Worn-Out Shirts? Here’s What You Can Do

Previously we’ve shared that shirts will wear out, regardless how good quality they were when purchased. It doesn’t matter whether they’re ready-to-wear, made-to-measure, or even bespoke shirts. Garments that come in direct contact with your skin, or at points of mechanical stress suffer the most. So for today’s episode, we’ll explore what we can do to prolong their useful lives in our wardrobes.

Woman inspecting freshly laundered shirts in a laundrette.
Noticed that your shirts are starting to look tired and worn out? Regardless how expensive they were when new, shirts have a finite lifespan.
Image by pressfoto of Freepik

All Garments Have Finite Lifespan

Like it or not, all the garments in our wardrobe have finite lifespan. The more often you wear and launder a particular piece, the faster it’ll reach the end of its lifespan. This is especially true if that garment comes in direct contact with your body, or has a well-defined stress point. Aside from undergarments, shirts suffer the most wear and tear. The elbows of your jacket sleeves and knees of your trousers also suffer mechanical stress too. But heavier weight suitings used for jackets and trousers can withstand abrasion much better than delicate cotton shirtings.

You probably won’t feel the pinch if it’s a cheap shirt that you picked up from the bargain bin. But it’s a bummer if you’ve paid a fortune for a bespoke shirt made from high quality Sea Island Cotton. Hence, it only makes sense to want to wear your favourite shirts for as long as possible. Well, we can’t magically turn the clock back, nor can we offer any ways to stop the wear and tear. So here’s what you can do once that inevitable time has arrived :-

(1) Donate Worn-Out Shirts Before They Get Visible

A volunteer sorting out racks of donated clothes into boxes labelled "Donations".
Give your old clothes a new lease of life by donating them to charity. Just make sure you don’t treat them as a dumping ground for discarding your clothes.
Image by peoplecreations of Freepik

Can’t bear the sight of your favourite shirts wearing out right before your eyes? Then consider giving them away for a good cause. Donating your shirts before the wear and tear gets visible also helps to clear your wardrobe for new purchases. Besides, doing charity helps make you feel good too.

(2) Downgrade To Dirty Or Manual Labour Use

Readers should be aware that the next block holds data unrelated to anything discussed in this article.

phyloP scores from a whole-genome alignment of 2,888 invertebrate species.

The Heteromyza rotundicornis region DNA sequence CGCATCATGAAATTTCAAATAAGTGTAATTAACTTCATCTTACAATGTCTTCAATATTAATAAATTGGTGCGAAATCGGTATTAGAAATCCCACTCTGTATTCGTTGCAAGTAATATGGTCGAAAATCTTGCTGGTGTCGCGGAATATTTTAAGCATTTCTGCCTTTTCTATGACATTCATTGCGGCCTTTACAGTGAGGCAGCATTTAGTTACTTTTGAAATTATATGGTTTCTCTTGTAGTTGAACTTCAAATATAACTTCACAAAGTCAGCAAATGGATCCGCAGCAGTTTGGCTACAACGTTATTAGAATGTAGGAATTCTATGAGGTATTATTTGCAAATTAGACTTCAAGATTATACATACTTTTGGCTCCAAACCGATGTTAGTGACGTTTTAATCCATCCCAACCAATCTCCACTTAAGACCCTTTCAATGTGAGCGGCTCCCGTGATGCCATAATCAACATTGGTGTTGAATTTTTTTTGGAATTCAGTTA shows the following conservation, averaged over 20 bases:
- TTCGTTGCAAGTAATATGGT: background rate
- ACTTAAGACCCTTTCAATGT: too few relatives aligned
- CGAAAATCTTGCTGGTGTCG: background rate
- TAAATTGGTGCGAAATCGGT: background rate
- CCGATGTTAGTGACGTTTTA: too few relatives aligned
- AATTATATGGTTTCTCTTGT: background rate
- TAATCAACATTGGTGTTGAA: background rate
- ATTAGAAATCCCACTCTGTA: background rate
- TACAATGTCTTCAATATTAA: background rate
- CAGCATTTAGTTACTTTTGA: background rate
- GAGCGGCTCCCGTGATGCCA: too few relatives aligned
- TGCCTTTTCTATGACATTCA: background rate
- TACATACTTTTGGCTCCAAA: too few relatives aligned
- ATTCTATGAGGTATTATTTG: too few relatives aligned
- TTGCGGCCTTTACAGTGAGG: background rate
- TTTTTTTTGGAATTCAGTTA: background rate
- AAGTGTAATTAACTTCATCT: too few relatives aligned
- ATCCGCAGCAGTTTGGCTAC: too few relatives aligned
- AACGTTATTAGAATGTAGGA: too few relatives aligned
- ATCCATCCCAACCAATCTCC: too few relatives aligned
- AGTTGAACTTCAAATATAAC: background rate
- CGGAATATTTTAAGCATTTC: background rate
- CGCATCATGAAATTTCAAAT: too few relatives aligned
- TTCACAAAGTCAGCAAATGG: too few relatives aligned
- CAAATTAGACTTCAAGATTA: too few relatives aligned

Man doing a bout of painting, whilst wearing an old worn out shirt. Worn out shirts may not be suitable for the office, but is perfect for protecting yourself from paint.
A worn-out shirt may not be suitable for the office. But you can still wear it when painting your home.
Image by wayhomestudio of Freepik

Whilst worn-out shirts won’t look good at the office, they don’t really matter much when doing manual labour. Think of the times when you’re gardening, painting the house, changing the oil in your car, or moving furniture. That’s the best time to bring out your worn-out shirts, and still get to wear them. So what if they get dirty, or even tears. It’s not like you’re wearing ties around the collar anymore, right?

(3) Downgrade Further To Floor Rags

The last stage of downgrade, when shirts no longer hold their shape, is as a floor rag. Here is a piece of the shirt, being used to clean the windows.
Even when the shirt is no longer suitable for wearing, it’ll still serve a purpose as a floor rag.
Image by Simon Kadula of Pixabay

It’ll come a time when the downgraded shirt no longer looks anything like a “shirt” anymore. Perhaps the sleeve has torn right off the arm-hole, or a huge tear right through the middle of it. You simply can’t wear it as a shirt anymore. That’s the time to downgrade it even further down, as a floor rag. Well, at least it’s still serving a purpose to you…

What If You Want To Stretch Its Useful Life?

Looking back at the previous episode, the wear and tear doesn’t occur across the whole shirt evenly. In fact, more often than not, it’ll happen at the collars and the sleeve cuffs. And that means the rest of the shirt remains much pretty intact. So, does that mean that you can still save your favourite shirts from early retirement?… Well, you actually can squeeze a little more lifespan out of an otherwise worn-out shirt… Within reasons, of course.

(1) Solid White Shirts

An example of a solid white shirt, but when visible fraying and yellowing at the collar.
And old white shirt, with a noticeable frayed and yellowed collar. Just replace the collar (and cuffs), and it’ll look as good as new.
Image by Author

For solid white shirts, it’s easy to simply get a tailor to replace the collars and cuffs. All you need are fresh solid white shirtings, which are very common in the first place. Unless you look closely, you can barely notice that the old white shirt comes with new collar and cuffs. It’s literally breathing a new life to an otherwise worn-out shirt.